What was your first job, and how did you get into IT?
My first job was programming a war gaming system at the time of the fall of the Berlin Wall. I had to source terrain data for eastern Europe and import it so commanders weren’t driving virtual tanks over seas or flying virtual planes into mountains. As first jobs go, it was pretty interesting.
Planes, trains or automobiles?
Planes or trains. You can work and drink on them!
What sport should be in the Olympics but isn’t?
Squash. Because I love it and it’s a real sport, unlike synchronised swimming.
What is your favourite joke or the one you heard most recently?
Anything a politician says.
In my dreams…
…I opened the batting at Lords with Ian Botham against Australia and scored an Ashes-winning century, with my dad watching.
What was the best business trip or junket you have been on?
My first ever plane journey. DEC flew me to New York, business class on BA (a wonderful first flight but sadly not indicative of normal flying), and that night I was drinking tumblers of Jack Daniels with Robert Palmer, our chairman and chief executive. I was 22 and thought that this working thing was actually OK.
Oranges or bananas?
Bananas. Oranges are too messy and I always end up squirting juice at somebody. Not good manners at all.
...Thought authentication was sexy until I worked for CryptoCard. Actually, I still don’t think it’s sexy, but it is fairly important in the digital world that you know who you are dealing with and can protect the identity of yourself and others.
What would your superpower be?
Playing cricket. For the reason why, read my answer to the dream question above.
What has been your toughest moment at work so far, and how did you resolve the situation?
Having to dismiss people, for whatever reason. You can never get away from the fact that, however justified it is, it’s not just work - it’s people’s lives.
Print or online news?
Online. The iPad is now my main way of receiving the news. Some of the newspaper apps are great, some not so fantastic, but reading it on that is a lot easier than wrestling with a paper copy!
Would you rather draw up the plans, or carry them out?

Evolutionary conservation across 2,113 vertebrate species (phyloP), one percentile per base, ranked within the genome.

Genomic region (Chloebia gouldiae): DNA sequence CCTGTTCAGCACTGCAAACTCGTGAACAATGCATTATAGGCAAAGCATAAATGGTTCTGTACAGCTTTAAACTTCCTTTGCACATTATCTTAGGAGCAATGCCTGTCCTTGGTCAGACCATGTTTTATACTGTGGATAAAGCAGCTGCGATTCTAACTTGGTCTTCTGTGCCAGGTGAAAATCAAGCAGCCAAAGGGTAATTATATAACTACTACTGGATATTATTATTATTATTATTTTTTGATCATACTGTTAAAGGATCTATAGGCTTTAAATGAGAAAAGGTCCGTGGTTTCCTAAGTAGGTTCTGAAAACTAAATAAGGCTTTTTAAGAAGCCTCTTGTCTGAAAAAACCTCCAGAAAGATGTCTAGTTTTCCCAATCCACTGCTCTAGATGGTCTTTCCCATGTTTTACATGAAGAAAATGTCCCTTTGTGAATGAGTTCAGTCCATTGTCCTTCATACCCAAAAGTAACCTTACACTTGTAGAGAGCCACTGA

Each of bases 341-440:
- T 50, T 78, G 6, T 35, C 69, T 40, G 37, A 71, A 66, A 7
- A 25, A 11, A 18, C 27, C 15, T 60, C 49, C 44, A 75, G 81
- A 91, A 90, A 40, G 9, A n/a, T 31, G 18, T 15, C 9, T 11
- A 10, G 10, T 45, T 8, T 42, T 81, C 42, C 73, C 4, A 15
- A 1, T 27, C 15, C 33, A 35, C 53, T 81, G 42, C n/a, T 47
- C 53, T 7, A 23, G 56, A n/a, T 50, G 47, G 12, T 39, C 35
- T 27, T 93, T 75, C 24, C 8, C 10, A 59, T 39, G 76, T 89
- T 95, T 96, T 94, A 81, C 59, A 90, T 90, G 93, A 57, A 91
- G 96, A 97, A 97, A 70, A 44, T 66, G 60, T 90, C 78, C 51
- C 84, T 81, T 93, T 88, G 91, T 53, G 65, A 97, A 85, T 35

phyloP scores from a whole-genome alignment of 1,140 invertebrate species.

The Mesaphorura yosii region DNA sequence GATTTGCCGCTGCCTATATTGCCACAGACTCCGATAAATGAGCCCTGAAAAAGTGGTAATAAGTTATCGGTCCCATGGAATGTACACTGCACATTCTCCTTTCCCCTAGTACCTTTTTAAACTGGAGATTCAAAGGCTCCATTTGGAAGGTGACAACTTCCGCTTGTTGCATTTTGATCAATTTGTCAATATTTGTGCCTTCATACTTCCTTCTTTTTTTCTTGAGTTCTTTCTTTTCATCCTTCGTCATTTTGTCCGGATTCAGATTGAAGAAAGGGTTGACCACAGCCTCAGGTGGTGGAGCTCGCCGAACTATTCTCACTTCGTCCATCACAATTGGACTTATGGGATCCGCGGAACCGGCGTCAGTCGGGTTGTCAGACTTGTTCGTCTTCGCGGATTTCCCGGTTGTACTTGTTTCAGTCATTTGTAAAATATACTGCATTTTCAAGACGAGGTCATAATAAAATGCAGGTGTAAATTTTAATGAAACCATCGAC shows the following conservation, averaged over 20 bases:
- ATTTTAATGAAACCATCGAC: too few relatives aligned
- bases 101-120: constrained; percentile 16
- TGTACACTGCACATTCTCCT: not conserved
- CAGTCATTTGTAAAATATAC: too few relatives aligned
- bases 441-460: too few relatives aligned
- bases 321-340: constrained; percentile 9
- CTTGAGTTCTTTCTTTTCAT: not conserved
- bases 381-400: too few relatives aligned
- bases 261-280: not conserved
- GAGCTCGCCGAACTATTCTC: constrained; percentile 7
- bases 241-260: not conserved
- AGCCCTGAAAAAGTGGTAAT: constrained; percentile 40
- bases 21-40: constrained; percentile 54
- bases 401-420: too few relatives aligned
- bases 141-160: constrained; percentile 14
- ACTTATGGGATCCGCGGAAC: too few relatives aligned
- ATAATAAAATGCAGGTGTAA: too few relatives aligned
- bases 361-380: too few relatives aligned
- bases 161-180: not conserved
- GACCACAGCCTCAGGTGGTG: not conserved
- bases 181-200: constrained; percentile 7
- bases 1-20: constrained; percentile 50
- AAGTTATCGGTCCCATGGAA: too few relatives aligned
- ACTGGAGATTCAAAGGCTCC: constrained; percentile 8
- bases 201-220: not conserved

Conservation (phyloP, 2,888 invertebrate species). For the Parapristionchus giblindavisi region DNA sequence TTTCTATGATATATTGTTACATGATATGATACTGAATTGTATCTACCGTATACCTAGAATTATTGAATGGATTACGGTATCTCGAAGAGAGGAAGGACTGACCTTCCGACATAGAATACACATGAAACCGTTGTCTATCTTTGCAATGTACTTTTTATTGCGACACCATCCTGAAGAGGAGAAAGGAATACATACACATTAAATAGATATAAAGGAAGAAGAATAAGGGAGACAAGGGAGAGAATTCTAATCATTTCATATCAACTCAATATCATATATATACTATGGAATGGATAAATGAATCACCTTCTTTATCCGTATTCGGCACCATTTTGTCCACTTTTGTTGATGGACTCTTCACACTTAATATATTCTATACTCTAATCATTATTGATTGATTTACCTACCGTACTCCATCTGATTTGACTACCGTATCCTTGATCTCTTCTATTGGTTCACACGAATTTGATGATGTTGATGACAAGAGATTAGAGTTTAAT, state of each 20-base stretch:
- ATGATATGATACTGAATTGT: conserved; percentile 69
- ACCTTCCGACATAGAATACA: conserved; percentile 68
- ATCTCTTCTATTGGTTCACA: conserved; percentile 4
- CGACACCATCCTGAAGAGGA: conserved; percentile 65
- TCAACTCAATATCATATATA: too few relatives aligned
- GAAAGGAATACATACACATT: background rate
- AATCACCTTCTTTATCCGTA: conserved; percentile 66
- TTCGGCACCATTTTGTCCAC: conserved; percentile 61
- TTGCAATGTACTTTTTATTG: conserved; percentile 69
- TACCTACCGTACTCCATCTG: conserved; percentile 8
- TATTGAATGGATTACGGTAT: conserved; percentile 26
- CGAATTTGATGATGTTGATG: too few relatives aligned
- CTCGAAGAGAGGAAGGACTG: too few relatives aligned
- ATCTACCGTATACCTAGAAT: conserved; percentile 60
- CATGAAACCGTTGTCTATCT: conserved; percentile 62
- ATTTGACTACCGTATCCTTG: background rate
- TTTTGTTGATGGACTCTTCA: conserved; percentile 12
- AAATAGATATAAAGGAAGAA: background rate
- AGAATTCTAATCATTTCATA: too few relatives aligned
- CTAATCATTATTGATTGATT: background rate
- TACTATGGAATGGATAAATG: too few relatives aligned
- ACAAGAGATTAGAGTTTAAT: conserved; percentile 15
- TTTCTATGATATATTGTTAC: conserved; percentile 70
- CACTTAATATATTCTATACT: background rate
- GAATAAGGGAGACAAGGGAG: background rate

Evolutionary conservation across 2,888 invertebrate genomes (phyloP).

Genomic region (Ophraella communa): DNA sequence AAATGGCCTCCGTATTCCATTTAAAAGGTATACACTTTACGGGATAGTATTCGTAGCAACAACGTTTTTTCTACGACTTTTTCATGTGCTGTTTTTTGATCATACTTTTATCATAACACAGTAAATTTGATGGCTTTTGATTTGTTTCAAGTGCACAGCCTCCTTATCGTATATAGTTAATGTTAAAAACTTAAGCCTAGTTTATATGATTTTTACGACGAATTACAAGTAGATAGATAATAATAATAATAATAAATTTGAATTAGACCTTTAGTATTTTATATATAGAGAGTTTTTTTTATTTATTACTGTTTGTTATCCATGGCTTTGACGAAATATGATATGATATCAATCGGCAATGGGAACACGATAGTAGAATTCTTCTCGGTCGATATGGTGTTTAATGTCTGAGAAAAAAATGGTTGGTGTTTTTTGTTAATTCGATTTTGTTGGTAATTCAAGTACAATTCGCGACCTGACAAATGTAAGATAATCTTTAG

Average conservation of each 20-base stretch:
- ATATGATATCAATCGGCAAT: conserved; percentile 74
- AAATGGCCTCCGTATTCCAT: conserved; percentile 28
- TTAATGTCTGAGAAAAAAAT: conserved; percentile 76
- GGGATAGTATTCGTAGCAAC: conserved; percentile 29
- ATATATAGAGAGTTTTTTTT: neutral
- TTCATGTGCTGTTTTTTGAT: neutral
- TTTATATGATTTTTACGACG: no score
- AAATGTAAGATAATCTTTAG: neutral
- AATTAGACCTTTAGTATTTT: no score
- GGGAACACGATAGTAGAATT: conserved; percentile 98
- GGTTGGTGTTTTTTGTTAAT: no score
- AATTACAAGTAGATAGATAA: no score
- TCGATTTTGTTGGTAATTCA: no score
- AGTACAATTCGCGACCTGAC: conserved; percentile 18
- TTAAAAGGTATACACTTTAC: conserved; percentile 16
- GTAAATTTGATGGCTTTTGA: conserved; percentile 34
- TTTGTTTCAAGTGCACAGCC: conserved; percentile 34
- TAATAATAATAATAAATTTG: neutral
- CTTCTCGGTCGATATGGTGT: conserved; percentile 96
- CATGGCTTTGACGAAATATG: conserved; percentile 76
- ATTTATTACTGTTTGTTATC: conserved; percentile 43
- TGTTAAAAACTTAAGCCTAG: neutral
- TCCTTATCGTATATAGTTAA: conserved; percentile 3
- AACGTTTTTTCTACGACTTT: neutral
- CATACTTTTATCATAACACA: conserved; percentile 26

Draw them up. I started life as a techie and realised how hard it is actually doing stuff. Planning, managing and selling is easier. And I have an overdose of organisation (bossy) genes.
Do you use social media?
I use it to stay in touch with friends who have emigrated. I prefer to pick up the phone, but sharing photos one-to-many has its advantages.
Is it wrong to tell little white lies?
Not when you have kids. Then it is essential.
Will the economic recovery continue?
Normal businesses are, broadly, in OK shape. It all depends on whether those in banking and government manage to destroy confidence to such an extent that everybody stops spending.
What does the channel most need to learn to succeed and grow this year?
Get on the security-as-a-service band wagon. It’s a perfect way to gain annuity, higher-margin, services-based income, and it’s selling now.
Is IT well taught in schools?
It’s getting better, but funding is an issue and until that is solved, IT teaching will always be limited. Look at e-assessment - it could revolutionise teaching, but the IT infrastructure in primary schools just isn’t good enough yet.
If you had your time again, what would be your next choice of career?
Investment banking, then teaching. I would make my millions, then do something useful.
Neil Hollister is chairman and chief executive officer of CryptoCard
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